Jerónimo Segura left his job as chief economist and assistant professor at the University of Wisconsin in 2018 because he was not happy. He imagined himself in some consulting job. But he found he had a lot of free time when the kids were at school or sleeping. He began to fill that time trying to grow mushrooms. He calculated how much his family was spending on mushrooms a week, and thought he could try growing his own for fun.
He began researching online how to grow mushrooms that grow in manure.
I found myself going out and looking for manure from our chickens to make this compost that these things were supposed to grow in but never grew. I just kept growing mold.
When that experiment failed, he turned away from forums on the Internet and began searching academic literature for better advice. He found a sustainable way to grow mushrooms used in developing countries.
People all over the world are growing mushrooms in some of the craziest conditions. In Southeast Asia, they grow them in bamboo huts. I thought that if they can farm in difficult socioeconomic conditions that are not necessarily very clean, I might have a chance to do it here.
This process involved a lime pasteurization method, rather than steam sterilization. Segura knew that the latter would not be an affordable option for him, as a lab could cost tens of thousands of dollars. He began using the lime cold pasteurization method to grow oyster mushrooms in wood pellets with sawdust (and not manure).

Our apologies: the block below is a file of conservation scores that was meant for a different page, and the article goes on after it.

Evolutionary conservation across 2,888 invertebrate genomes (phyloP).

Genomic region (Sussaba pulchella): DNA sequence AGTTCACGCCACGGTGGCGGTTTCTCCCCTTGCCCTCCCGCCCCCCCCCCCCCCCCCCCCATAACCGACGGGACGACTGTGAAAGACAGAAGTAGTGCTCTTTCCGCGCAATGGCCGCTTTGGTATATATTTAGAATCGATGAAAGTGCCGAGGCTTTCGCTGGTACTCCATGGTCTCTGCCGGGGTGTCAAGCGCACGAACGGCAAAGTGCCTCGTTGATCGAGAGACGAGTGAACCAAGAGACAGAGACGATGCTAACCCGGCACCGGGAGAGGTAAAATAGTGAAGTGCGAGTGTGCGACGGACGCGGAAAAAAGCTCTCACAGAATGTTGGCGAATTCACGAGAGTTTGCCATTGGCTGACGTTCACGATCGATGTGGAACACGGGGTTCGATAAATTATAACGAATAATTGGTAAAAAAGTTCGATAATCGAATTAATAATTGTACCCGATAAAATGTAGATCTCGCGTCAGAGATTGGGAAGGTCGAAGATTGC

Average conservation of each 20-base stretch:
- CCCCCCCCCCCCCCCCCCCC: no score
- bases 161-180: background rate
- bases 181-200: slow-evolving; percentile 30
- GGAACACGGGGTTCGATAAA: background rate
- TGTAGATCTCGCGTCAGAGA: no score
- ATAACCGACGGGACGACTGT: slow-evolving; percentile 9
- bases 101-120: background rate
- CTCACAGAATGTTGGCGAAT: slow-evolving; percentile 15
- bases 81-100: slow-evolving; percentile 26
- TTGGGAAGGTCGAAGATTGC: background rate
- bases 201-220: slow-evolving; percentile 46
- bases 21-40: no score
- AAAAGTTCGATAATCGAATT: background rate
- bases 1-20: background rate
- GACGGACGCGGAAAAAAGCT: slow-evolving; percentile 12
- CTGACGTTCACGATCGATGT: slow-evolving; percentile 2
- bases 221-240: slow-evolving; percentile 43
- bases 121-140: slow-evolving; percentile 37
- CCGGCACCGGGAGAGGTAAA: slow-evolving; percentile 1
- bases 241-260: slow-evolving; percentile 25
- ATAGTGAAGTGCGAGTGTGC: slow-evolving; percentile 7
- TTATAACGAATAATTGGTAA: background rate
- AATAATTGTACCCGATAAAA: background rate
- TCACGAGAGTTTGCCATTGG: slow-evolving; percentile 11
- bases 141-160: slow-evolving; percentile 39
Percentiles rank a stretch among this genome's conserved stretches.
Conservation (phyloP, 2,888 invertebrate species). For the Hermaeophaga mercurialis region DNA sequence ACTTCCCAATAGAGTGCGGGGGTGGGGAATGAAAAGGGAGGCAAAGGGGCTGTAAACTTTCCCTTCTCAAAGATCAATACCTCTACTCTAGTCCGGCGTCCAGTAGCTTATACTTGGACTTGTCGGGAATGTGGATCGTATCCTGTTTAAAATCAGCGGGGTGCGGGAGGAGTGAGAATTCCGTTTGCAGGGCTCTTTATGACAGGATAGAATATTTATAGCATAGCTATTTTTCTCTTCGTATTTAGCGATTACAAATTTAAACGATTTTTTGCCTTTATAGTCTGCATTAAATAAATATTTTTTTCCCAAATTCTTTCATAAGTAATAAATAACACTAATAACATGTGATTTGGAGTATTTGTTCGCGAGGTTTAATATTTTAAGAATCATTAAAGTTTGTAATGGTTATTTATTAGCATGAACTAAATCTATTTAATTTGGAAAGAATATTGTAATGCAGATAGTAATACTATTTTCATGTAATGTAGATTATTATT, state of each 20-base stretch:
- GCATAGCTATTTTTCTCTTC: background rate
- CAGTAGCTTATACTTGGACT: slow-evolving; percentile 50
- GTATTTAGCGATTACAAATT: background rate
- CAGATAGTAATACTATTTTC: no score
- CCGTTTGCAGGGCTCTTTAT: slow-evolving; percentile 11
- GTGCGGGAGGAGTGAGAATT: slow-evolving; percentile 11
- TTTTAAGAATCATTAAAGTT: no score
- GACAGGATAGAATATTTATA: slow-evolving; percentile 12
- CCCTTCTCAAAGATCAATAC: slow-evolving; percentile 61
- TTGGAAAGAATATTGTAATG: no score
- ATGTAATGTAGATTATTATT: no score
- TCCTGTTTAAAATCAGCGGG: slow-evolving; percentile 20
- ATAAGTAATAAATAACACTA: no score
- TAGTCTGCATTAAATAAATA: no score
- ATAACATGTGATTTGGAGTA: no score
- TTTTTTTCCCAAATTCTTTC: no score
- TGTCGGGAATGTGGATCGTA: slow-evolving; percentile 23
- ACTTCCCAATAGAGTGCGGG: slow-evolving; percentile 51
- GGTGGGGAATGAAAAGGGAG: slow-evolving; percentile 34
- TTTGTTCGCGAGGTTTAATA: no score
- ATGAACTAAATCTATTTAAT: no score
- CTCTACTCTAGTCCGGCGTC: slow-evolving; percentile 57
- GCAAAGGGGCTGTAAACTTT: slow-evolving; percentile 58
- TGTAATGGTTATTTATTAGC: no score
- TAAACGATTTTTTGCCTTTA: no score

In its first months, it says that between 80 and 90% of the spores it planted failed. But now, he says, 98% of them have been successful.
Segura started sharing photos of her mushrooms on Facebook, and soon people started asking her if they could buy them from her. More and more clients, and what started as a hobby in his basement quickly grew into a thriving local business: Segura & Sons Mushroom Farm. Segura sells mushrooms to families through a CSA at local restaurants, as well as at his wife’s store.
When this adventure began, Segura claims that he never imagined it would become a viable business venture. I didn’t even know if there was a mushroom market in Wisconsin. But there was, and is now known as ” mushroom man ” in the city.
Suddenly, when people knew me as this economist, now they speak of me as mushroom man. I didn’t think I was going to be successful growing mushrooms, much less a mushroom farm.
More information: SeguraMushrooms